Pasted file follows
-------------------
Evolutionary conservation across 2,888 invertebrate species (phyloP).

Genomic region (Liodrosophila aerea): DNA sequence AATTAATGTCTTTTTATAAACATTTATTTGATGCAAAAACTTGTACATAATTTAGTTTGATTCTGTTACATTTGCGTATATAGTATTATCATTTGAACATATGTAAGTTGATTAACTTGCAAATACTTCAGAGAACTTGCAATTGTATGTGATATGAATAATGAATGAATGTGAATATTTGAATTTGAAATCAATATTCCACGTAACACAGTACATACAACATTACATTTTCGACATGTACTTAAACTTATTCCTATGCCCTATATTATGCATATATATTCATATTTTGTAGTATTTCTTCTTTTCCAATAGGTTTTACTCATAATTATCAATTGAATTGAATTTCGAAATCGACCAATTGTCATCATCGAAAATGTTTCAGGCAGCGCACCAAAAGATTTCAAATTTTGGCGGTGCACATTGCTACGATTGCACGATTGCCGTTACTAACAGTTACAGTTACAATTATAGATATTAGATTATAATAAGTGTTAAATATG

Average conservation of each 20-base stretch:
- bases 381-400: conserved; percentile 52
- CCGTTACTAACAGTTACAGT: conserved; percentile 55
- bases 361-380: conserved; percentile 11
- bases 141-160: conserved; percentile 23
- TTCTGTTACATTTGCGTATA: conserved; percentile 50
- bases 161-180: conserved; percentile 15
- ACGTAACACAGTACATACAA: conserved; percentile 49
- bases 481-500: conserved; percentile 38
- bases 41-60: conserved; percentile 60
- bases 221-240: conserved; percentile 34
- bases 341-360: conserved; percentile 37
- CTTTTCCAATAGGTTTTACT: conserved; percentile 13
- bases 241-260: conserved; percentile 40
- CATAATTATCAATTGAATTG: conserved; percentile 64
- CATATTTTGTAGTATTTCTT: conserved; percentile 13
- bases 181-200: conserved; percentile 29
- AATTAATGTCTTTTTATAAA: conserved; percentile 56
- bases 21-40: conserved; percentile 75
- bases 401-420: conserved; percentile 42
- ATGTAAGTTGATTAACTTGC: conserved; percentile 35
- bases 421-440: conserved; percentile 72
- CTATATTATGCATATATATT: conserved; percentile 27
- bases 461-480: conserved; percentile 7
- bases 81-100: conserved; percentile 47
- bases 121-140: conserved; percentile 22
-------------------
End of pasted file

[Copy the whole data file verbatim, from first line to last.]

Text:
Evolutionary conservation across 2,888 invertebrate species (phyloP).

Genomic region (Liodrosophila aerea): DNA sequence AATTAATGTCTTTTTATAAACATTTATTTGATGCAAAAACTTGTACATAATTTAGTTTGATTCTGTTACATTTGCGTATATAGTATTATCATTTGAACATATGTAAGTTGATTAACTTGCAAATACTTCAGAGAACTTGCAATTGTATGTGATATGAATAATGAATGAATGTGAATATTTGAATTTGAAATCAATATTCCACGTAACACAGTACATACAACATTACATTTTCGACATGTACTTAAACTTATTCCTATGCCCTATATTATGCATATATATTCATATTTTGTAGTATTTCTTCTTTTCCAATAGGTTTTACTCATAATTATCAATTGAATTGAATTTCGAAATCGACCAATTGTCATCATCGAAAATGTTTCAGGCAGCGCACCAAAAGATTTCAAATTTTGGCGGTGCACATTGCTACGATTGCACGATTGCCGTTACTAACAGTTACAGTTACAATTATAGATATTAGATTATAATAAGTGTTAAATATG

Average conservation of each 20-base stretch:
- bases 381-400: conserved; percentile 52
- CCGTTACTAACAGTTACAGT: conserved; percentile 55
- bases 361-380: conserved; percentile 11
- bases 141-160: conserved; percentile 23
- TTCTGTTACATTTGCGTATA: conserved; percentile 50
- bases 161-180: conserved; percentile 15
- ACGTAACACAGTACATACAA: conserved; percentile 49
- bases 481-500: conserved; percentile 38
- bases 41-60: conserved; percentile 60
- bases 221-240: conserved; percentile 34
- bases 341-360: conserved; percentile 37
- CTTTTCCAATAGGTTTTACT: conserved; percentile 13
- bases 241-260: conserved; percentile 40
- CATAATTATCAATTGAATTG: conserved; percentile 64
- CATATTTTGTAGTATTTCTT: conserved; percentile 13
- bases 181-200: conserved; percentile 29
- AATTAATGTCTTTTTATAAA: conserved; percentile 56
- bases 21-40: conserved; percentile 75
- bases 401-420: conserved; percentile 42
- ATGTAAGTTGATTAACTTGC: conserved; percentile 35
- bases 421-440: conserved; percentile 72
- CTATATTATGCATATATATT: conserved; percentile 27
- bases 461-480: conserved; percentile 7
- bases 81-100: conserved; percentile 47
- bases 121-140: conserved; percentile 22